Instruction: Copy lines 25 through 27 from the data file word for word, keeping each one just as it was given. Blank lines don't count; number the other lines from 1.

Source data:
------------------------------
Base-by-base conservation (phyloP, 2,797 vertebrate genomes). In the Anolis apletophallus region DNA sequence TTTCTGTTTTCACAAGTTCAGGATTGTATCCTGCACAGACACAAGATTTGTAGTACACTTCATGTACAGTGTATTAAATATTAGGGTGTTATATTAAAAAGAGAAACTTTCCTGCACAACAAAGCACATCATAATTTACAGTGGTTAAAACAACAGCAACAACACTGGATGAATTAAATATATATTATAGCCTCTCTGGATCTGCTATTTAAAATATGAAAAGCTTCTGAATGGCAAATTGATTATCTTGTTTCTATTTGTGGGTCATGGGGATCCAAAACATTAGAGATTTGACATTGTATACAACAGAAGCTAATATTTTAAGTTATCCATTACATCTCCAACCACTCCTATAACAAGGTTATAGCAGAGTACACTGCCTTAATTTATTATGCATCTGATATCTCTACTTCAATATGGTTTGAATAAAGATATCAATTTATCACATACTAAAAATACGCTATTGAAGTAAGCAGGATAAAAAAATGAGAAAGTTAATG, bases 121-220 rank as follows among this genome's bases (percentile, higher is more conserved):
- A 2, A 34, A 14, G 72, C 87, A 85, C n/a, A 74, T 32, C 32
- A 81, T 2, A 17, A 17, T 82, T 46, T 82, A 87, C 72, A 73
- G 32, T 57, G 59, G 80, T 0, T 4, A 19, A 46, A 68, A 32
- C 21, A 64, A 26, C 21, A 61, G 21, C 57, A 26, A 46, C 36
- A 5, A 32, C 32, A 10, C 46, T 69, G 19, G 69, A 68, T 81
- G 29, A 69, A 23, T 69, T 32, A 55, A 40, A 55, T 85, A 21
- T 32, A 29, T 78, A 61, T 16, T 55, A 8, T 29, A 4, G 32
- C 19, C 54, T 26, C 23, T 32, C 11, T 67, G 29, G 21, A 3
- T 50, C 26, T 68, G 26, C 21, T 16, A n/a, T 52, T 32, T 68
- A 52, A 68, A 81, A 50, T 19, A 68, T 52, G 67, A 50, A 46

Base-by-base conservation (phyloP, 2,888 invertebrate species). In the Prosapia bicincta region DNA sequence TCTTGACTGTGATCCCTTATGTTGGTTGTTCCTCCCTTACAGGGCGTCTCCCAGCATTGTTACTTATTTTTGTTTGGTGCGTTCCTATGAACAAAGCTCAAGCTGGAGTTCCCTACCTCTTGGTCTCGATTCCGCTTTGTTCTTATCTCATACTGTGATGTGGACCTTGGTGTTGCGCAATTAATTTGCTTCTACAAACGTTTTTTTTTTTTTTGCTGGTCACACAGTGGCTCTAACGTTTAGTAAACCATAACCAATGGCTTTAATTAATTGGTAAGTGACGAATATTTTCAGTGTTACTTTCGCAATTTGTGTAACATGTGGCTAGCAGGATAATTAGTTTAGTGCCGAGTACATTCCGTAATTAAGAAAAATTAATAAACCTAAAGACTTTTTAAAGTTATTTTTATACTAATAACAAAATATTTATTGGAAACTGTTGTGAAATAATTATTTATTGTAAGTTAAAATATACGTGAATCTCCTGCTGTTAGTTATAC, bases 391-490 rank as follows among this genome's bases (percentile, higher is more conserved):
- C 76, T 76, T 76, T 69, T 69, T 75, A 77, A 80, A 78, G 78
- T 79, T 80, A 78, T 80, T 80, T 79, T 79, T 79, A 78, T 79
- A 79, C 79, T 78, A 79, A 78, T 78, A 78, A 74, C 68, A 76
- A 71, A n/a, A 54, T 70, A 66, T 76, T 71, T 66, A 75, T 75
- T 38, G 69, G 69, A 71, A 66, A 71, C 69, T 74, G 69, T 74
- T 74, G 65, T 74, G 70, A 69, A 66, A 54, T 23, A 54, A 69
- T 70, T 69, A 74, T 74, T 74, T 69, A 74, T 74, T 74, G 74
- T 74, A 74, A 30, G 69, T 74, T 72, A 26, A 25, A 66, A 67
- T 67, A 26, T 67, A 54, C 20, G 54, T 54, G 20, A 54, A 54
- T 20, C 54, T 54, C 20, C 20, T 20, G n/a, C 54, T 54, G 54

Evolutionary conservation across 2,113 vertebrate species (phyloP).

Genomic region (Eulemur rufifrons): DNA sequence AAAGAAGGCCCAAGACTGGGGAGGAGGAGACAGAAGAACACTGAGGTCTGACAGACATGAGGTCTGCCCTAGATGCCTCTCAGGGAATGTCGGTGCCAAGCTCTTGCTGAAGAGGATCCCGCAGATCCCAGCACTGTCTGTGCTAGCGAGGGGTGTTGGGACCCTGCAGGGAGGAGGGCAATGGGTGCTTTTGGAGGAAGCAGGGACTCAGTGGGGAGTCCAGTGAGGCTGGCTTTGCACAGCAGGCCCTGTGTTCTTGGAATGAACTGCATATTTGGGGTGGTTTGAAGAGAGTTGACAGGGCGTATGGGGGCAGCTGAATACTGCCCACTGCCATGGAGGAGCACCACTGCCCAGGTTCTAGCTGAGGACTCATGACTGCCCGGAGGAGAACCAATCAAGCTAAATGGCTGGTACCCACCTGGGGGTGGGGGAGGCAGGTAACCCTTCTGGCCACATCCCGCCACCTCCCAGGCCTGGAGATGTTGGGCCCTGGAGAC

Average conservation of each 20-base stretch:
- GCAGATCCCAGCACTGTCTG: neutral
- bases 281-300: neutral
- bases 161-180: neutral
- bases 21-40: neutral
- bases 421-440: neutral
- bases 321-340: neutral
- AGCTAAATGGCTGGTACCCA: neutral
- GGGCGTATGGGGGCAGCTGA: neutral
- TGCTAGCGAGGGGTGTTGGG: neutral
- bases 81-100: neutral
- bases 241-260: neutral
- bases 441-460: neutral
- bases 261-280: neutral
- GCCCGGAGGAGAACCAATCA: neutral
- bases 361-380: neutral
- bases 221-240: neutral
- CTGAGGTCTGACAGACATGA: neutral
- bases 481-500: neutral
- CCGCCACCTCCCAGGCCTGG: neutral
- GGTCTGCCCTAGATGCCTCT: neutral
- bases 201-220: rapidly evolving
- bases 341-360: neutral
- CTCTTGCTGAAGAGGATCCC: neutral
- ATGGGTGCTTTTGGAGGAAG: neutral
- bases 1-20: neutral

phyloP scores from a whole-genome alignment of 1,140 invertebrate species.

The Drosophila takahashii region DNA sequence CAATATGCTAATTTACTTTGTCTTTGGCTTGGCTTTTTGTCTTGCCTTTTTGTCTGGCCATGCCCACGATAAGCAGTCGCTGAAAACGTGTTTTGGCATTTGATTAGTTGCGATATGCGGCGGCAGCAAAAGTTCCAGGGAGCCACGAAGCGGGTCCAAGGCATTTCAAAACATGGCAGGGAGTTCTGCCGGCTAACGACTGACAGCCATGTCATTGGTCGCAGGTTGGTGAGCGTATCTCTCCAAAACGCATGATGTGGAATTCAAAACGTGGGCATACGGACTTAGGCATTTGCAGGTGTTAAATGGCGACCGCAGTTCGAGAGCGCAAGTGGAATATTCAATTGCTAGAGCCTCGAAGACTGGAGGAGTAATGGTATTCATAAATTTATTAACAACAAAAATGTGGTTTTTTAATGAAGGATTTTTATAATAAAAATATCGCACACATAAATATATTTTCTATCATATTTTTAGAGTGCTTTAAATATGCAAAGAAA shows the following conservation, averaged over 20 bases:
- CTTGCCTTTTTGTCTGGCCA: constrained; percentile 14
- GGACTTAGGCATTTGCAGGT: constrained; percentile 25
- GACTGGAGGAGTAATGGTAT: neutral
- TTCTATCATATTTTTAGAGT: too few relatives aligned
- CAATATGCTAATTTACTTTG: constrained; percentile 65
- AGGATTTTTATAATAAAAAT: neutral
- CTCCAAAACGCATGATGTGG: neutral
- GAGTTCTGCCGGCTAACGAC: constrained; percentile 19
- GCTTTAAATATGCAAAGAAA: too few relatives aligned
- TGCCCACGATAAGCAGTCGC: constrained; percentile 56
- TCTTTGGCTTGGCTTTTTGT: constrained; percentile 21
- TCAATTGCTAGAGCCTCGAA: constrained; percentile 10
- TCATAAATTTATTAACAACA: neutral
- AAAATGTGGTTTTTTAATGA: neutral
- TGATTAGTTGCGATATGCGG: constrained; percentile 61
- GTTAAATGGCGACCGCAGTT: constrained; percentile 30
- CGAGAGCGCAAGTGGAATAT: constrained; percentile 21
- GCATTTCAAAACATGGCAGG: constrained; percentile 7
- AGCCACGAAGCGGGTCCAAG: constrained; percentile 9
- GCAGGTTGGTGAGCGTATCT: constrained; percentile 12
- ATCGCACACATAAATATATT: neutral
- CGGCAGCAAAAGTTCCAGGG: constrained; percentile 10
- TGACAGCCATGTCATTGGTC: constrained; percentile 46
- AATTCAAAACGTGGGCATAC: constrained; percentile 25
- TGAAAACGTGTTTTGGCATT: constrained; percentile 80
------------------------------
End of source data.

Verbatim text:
Average conservation of each 20-base stretch:
- GCAGATCCCAGCACTGTCTG: neutral
- bases 281-300: neutral